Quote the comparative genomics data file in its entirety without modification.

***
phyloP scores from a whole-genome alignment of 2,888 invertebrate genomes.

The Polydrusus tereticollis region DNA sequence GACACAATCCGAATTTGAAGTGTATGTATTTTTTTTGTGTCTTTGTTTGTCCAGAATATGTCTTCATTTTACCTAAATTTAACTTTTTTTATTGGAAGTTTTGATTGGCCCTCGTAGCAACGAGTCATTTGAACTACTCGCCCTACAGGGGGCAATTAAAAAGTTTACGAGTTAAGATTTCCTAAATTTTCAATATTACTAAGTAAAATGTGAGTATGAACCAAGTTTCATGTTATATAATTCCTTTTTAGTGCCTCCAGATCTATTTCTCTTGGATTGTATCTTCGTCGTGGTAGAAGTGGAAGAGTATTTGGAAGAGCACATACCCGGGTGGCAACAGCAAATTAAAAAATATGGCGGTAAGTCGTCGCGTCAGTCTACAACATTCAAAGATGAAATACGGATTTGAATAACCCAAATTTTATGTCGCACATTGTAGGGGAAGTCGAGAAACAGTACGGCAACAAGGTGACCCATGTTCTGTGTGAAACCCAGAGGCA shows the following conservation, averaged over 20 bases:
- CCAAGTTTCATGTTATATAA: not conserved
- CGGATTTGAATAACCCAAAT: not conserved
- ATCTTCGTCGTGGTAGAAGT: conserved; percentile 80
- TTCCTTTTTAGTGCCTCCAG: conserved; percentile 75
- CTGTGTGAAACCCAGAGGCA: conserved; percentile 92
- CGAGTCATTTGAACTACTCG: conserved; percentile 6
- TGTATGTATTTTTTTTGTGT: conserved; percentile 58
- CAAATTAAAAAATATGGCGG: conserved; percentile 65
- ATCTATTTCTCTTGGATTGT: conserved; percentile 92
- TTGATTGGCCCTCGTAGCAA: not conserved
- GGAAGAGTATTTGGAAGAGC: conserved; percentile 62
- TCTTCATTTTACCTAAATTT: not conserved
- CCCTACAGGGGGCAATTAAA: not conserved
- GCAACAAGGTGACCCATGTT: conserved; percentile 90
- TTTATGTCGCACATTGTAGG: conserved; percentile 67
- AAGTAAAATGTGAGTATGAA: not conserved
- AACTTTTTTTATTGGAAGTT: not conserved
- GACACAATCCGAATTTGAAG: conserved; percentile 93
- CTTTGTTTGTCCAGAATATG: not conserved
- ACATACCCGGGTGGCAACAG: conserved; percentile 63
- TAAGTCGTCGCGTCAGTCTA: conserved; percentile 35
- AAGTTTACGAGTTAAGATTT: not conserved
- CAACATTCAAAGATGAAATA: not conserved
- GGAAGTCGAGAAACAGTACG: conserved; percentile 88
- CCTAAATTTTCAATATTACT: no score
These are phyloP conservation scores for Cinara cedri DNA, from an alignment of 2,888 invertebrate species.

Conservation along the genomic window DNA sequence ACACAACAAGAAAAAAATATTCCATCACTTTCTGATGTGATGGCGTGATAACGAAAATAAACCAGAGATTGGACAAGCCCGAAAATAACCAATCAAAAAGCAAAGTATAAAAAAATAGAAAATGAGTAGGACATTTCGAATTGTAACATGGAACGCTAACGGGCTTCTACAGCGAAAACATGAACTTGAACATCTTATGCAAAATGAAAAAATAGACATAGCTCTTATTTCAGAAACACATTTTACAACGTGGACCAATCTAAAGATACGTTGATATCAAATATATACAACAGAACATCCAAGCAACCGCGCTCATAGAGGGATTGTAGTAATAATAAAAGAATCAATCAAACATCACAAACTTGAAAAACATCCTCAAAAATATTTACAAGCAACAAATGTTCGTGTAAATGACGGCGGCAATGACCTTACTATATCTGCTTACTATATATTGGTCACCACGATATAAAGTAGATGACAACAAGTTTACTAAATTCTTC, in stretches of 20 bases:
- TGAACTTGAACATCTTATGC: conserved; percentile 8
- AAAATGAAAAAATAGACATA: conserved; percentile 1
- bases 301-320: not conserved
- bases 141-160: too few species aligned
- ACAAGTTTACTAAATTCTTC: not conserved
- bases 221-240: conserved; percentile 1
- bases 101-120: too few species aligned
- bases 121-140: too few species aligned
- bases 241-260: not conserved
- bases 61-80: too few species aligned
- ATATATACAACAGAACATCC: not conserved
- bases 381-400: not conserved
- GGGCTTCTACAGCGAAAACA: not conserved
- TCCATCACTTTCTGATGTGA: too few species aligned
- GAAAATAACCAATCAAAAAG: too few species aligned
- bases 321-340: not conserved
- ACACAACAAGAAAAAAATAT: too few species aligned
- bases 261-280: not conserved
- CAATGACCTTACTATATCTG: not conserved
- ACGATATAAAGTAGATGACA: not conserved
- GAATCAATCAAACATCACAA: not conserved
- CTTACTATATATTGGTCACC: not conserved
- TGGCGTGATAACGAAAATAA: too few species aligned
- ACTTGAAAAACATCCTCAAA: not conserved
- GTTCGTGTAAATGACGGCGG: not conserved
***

phyloP scores from a whole-genome alignment of 2,888 invertebrate genomes.

The Polydrusus tereticollis region DNA sequence GACACAATCCGAATTTGAAGTGTATGTATTTTTTTTGTGTCTTTGTTTGTCCAGAATATGTCTTCATTTTACCTAAATTTAACTTTTTTTATTGGAAGTTTTGATTGGCCCTCGTAGCAACGAGTCATTTGAACTACTCGCCCTACAGGGGGCAATTAAAAAGTTTACGAGTTAAGATTTCCTAAATTTTCAATATTACTAAGTAAAATGTGAGTATGAACCAAGTTTCATGTTATATAATTCCTTTTTAGTGCCTCCAGATCTATTTCTCTTGGATTGTATCTTCGTCGTGGTAGAAGTGGAAGAGTATTTGGAAGAGCACATACCCGGGTGGCAACAGCAAATTAAAAAATATGGCGGTAAGTCGTCGCGTCAGTCTACAACATTCAAAGATGAAATACGGATTTGAATAACCCAAATTTTATGTCGCACATTGTAGGGGAAGTCGAGAAACAGTACGGCAACAAGGTGACCCATGTTCTGTGTGAAACCCAGAGGCA shows the following conservation, averaged over 20 bases:
- CCAAGTTTCATGTTATATAA: not conserved
- CGGATTTGAATAACCCAAAT: not conserved
- ATCTTCGTCGTGGTAGAAGT: conserved; percentile 80
- TTCCTTTTTAGTGCCTCCAG: conserved; percentile 75
- CTGTGTGAAACCCAGAGGCA: conserved; percentile 92
- CGAGTCATTTGAACTACTCG: conserved; percentile 6
- TGTATGTATTTTTTTTGTGT: conserved; percentile 58
- CAAATTAAAAAATATGGCGG: conserved; percentile 65
- ATCTATTTCTCTTGGATTGT: conserved; percentile 92
- TTGATTGGCCCTCGTAGCAA: not conserved
- GGAAGAGTATTTGGAAGAGC: conserved; percentile 62
- TCTTCATTTTACCTAAATTT: not conserved
- CCCTACAGGGGGCAATTAAA: not conserved
- GCAACAAGGTGACCCATGTT: conserved; percentile 90
- TTTATGTCGCACATTGTAGG: conserved; percentile 67
- AAGTAAAATGTGAGTATGAA: not conserved
- AACTTTTTTTATTGGAAGTT: not conserved
- GACACAATCCGAATTTGAAG: conserved; percentile 93
- CTTTGTTTGTCCAGAATATG: not conserved
- ACATACCCGGGTGGCAACAG: conserved; percentile 63
- TAAGTCGTCGCGTCAGTCTA: conserved; percentile 35
- AAGTTTACGAGTTAAGATTT: not conserved
- CAACATTCAAAGATGAAATA: not conserved
- GGAAGTCGAGAAACAGTACG: conserved; percentile 88
- CCTAAATTTTCAATATTACT: no score
These are phyloP conservation scores for Cinara cedri DNA, from an alignment of 2,888 invertebrate species.

Conservation along the genomic window DNA sequence ACACAACAAGAAAAAAATATTCCATCACTTTCTGATGTGATGGCGTGATAACGAAAATAAACCAGAGATTGGACAAGCCCGAAAATAACCAATCAAAAAGCAAAGTATAAAAAAATAGAAAATGAGTAGGACATTTCGAATTGTAACATGGAACGCTAACGGGCTTCTACAGCGAAAACATGAACTTGAACATCTTATGCAAAATGAAAAAATAGACATAGCTCTTATTTCAGAAACACATTTTACAACGTGGACCAATCTAAAGATACGTTGATATCAAATATATACAACAGAACATCCAAGCAACCGCGCTCATAGAGGGATTGTAGTAATAATAAAAGAATCAATCAAACATCACAAACTTGAAAAACATCCTCAAAAATATTTACAAGCAACAAATGTTCGTGTAAATGACGGCGGCAATGACCTTACTATATCTGCTTACTATATATTGGTCACCACGATATAAAGTAGATGACAACAAGTTTACTAAATTCTTC, in stretches of 20 bases:
- TGAACTTGAACATCTTATGC: conserved; percentile 8
- AAAATGAAAAAATAGACATA: conserved; percentile 1
- bases 301-320: not conserved
- bases 141-160: too few species aligned
- ACAAGTTTACTAAATTCTTC: not conserved
- bases 221-240: conserved; percentile 1
- bases 101-120: too few species aligned
- bases 121-140: too few species aligned
- bases 241-260: not conserved
- bases 61-80: too few species aligned
- ATATATACAACAGAACATCC: not conserved
- bases 381-400: not conserved
- GGGCTTCTACAGCGAAAACA: not conserved
- TCCATCACTTTCTGATGTGA: too few species aligned
- GAAAATAACCAATCAAAAAG: too few species aligned
- bases 321-340: not conserved
- ACACAACAAGAAAAAAATAT: too few species aligned
- bases 261-280: not conserved
- CAATGACCTTACTATATCTG: not conserved
- ACGATATAAAGTAGATGACA: not conserved
- GAATCAATCAAACATCACAA: not conserved
- CTTACTATATATTGGTCACC: not conserved
- TGGCGTGATAACGAAAATAA: too few species aligned
- ACTTGAAAAACATCCTCAAA: not conserved
- GTTCGTGTAAATGACGGCGG: not conserved